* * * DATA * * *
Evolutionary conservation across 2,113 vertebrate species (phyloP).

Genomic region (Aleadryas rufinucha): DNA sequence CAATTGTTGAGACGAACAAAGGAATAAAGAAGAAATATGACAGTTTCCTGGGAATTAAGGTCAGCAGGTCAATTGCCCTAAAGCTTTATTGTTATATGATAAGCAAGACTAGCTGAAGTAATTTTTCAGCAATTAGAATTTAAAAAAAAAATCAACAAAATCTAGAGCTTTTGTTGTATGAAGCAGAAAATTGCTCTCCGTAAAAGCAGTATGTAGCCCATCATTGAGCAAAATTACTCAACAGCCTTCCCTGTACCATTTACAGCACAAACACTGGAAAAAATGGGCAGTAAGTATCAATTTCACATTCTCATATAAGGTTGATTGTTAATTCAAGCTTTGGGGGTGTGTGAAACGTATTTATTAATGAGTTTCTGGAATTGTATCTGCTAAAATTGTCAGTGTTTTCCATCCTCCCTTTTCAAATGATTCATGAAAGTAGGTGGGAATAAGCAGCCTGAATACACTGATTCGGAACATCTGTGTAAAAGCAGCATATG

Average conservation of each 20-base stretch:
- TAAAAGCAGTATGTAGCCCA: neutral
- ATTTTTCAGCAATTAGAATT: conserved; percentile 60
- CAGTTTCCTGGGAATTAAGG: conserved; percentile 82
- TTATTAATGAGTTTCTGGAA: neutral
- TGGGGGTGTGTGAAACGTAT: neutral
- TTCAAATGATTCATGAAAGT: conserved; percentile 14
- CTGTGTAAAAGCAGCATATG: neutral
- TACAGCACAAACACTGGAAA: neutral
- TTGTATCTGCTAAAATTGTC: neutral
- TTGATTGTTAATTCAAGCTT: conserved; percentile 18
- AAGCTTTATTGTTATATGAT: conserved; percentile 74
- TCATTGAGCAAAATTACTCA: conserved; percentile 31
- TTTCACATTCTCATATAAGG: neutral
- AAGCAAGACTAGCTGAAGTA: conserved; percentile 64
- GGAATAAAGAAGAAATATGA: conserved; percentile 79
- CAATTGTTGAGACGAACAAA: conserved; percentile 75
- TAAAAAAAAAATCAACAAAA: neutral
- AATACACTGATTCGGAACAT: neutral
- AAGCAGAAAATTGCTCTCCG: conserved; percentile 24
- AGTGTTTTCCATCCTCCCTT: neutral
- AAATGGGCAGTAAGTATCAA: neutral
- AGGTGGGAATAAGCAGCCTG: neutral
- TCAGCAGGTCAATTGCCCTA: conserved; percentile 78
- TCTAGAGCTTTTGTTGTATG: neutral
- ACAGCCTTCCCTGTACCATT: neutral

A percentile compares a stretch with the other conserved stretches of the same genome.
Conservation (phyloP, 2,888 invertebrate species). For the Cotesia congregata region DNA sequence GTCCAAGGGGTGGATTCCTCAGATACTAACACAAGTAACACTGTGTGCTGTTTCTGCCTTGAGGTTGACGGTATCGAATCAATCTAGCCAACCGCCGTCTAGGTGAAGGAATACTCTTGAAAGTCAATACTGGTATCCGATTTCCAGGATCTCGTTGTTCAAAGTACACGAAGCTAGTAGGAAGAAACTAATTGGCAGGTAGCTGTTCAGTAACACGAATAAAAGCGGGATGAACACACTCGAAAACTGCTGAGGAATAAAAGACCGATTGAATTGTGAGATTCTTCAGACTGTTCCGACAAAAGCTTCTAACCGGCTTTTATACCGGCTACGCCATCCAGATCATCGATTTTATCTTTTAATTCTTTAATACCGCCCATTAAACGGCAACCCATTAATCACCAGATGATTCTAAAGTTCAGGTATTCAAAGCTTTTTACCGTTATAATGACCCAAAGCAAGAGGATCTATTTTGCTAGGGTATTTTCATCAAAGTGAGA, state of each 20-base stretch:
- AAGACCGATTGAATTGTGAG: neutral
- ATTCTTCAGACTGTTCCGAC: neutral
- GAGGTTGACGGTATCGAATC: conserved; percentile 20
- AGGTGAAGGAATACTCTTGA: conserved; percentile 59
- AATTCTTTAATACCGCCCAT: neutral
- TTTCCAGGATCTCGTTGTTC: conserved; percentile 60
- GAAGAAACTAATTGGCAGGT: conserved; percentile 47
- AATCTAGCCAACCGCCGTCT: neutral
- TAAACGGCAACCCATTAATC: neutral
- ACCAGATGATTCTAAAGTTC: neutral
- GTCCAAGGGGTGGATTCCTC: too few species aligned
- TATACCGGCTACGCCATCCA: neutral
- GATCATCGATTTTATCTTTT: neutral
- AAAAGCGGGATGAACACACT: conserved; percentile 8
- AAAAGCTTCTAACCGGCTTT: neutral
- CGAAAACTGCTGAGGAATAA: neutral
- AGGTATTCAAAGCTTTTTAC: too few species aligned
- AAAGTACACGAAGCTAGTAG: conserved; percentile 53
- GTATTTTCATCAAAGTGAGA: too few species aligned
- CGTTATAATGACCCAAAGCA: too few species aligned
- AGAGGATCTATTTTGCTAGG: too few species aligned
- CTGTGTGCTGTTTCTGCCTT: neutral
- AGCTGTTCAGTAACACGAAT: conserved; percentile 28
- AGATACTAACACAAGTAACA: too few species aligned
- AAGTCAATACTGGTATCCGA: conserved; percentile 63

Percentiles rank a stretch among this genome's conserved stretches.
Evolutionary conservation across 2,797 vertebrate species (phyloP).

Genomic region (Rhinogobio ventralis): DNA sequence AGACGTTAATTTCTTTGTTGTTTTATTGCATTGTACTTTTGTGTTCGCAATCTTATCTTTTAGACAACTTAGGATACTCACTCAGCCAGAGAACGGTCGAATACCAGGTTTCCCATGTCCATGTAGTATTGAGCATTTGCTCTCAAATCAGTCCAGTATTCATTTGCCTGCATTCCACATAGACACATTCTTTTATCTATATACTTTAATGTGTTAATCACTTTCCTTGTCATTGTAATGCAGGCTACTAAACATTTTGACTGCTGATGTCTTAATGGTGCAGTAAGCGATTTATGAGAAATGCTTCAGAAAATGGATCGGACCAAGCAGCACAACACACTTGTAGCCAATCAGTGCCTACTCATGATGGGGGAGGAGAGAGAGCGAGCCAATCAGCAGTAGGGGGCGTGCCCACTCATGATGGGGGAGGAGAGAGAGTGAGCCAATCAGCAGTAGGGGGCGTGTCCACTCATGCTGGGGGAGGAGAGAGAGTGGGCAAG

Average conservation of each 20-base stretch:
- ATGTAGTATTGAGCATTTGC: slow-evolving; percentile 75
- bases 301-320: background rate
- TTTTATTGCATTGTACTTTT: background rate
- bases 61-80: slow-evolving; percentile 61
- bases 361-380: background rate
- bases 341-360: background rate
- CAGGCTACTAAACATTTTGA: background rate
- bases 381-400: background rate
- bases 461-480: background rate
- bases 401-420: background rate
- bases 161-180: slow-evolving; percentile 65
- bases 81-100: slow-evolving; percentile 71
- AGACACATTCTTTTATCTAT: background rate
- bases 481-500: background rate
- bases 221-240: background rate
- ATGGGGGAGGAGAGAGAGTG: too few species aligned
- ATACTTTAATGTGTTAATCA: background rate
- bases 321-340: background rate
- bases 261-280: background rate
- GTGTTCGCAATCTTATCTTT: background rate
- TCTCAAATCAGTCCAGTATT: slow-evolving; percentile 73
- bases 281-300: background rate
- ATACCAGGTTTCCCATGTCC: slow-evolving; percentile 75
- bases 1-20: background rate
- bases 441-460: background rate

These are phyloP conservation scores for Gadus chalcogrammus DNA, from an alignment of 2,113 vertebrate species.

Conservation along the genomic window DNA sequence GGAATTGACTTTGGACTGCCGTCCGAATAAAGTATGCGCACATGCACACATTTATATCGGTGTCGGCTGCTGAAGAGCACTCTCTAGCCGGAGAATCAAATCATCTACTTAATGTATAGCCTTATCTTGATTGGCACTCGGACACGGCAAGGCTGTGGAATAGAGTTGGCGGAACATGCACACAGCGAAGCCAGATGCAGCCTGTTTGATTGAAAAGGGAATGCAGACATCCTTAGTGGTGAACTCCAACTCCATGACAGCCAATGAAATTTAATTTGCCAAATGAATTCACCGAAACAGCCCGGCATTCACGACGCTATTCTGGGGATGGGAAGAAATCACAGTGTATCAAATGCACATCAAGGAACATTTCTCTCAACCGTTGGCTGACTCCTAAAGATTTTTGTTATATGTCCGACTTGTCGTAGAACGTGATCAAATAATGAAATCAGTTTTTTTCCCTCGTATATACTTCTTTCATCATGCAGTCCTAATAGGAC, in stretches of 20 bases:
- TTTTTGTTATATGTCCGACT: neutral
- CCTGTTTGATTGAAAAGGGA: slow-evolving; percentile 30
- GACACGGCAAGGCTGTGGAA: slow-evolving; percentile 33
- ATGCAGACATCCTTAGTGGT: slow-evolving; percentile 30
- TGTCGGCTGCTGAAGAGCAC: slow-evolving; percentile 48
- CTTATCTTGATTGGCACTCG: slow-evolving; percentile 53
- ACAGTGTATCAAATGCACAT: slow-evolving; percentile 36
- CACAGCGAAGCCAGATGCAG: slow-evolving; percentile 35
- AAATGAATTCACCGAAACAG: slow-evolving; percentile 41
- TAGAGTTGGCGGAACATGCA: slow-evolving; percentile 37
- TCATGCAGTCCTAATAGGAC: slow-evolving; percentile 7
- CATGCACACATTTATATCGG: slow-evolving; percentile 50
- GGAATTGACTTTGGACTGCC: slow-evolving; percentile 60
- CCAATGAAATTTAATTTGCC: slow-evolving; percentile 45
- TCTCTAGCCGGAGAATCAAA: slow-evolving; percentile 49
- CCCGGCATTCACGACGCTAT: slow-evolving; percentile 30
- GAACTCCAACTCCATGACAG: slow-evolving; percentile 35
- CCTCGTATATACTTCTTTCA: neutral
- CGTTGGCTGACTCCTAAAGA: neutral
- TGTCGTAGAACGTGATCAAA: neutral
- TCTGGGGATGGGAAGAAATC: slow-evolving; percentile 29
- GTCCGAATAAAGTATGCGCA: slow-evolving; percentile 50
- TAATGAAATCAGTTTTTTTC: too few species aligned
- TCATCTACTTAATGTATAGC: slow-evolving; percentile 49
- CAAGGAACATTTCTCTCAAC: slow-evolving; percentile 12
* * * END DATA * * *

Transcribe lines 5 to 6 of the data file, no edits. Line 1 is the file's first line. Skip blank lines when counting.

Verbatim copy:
- ATTTTTCAGCAATTAGAATT: conserved; percentile 60
- CAGTTTCCTGGGAATTAAGG: conserved; percentile 82